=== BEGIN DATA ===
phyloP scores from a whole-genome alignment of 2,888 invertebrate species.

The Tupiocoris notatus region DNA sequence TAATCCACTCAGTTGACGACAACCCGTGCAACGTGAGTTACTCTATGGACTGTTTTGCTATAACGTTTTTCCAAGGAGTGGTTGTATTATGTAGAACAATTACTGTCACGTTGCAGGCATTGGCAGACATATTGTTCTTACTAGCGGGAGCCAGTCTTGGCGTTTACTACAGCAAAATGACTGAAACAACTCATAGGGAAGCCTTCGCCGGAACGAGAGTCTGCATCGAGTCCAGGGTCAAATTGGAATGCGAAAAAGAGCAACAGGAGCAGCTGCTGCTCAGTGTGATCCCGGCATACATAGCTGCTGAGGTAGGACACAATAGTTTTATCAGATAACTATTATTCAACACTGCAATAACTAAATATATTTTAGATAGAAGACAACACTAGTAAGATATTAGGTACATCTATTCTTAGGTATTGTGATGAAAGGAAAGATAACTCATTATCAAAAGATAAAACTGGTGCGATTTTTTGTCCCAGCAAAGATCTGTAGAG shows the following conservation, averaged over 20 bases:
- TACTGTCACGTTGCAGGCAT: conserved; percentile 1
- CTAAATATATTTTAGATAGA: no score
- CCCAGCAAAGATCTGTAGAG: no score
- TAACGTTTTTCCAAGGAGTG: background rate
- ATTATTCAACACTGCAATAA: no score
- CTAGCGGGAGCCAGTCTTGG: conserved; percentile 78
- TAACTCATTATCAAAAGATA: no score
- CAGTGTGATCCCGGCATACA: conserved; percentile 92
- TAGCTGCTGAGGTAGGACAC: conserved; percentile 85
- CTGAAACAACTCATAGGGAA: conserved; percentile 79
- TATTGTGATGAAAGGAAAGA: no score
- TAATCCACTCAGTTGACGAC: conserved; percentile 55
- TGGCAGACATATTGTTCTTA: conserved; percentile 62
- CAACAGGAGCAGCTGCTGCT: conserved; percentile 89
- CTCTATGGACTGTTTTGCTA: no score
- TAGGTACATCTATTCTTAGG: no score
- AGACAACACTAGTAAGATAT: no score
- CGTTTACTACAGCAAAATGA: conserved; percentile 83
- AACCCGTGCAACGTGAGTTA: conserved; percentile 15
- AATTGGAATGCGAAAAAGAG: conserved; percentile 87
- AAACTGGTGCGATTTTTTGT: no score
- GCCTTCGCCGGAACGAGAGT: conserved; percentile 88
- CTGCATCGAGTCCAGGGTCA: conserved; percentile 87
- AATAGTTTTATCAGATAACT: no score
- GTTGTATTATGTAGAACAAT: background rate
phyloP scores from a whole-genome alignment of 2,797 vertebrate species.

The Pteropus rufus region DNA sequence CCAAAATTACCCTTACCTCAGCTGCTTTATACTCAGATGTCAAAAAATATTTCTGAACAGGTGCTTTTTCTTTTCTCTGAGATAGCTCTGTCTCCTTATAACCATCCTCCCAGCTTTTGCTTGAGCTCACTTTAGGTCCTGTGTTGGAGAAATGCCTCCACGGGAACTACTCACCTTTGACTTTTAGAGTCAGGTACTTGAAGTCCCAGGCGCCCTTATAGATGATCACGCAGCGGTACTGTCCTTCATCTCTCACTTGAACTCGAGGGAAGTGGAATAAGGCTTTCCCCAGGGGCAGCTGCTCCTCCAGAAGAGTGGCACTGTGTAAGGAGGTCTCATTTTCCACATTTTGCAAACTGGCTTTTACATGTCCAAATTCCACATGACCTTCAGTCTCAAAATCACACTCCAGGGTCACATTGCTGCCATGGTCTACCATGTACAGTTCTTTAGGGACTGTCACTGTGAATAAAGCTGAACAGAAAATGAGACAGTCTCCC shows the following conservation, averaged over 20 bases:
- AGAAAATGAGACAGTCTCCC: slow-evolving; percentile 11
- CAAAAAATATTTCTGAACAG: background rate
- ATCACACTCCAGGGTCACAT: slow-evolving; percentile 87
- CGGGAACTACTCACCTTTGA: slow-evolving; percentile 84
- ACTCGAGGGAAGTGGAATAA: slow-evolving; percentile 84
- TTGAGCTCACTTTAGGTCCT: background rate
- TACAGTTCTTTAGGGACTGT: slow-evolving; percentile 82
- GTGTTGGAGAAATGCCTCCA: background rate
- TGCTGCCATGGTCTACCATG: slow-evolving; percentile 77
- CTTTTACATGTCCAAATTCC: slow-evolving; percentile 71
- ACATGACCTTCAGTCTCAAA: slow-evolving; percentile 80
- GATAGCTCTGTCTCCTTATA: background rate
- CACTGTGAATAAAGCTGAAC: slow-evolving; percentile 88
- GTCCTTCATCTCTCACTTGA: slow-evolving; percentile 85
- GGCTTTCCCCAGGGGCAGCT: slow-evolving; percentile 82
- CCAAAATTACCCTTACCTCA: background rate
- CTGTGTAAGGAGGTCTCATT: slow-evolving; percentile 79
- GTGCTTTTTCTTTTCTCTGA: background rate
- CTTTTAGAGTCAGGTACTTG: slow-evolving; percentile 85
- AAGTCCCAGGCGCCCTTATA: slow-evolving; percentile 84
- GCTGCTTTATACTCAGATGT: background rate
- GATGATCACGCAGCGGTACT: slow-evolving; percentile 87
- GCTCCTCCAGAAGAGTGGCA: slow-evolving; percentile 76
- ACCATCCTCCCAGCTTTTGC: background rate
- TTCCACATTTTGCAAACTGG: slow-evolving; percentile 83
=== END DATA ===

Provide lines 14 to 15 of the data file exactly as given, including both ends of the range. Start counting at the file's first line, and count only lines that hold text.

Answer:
- TAATCCACTCAGTTGACGAC: conserved; percentile 55
- TGGCAGACATATTGTTCTTA: conserved; percentile 62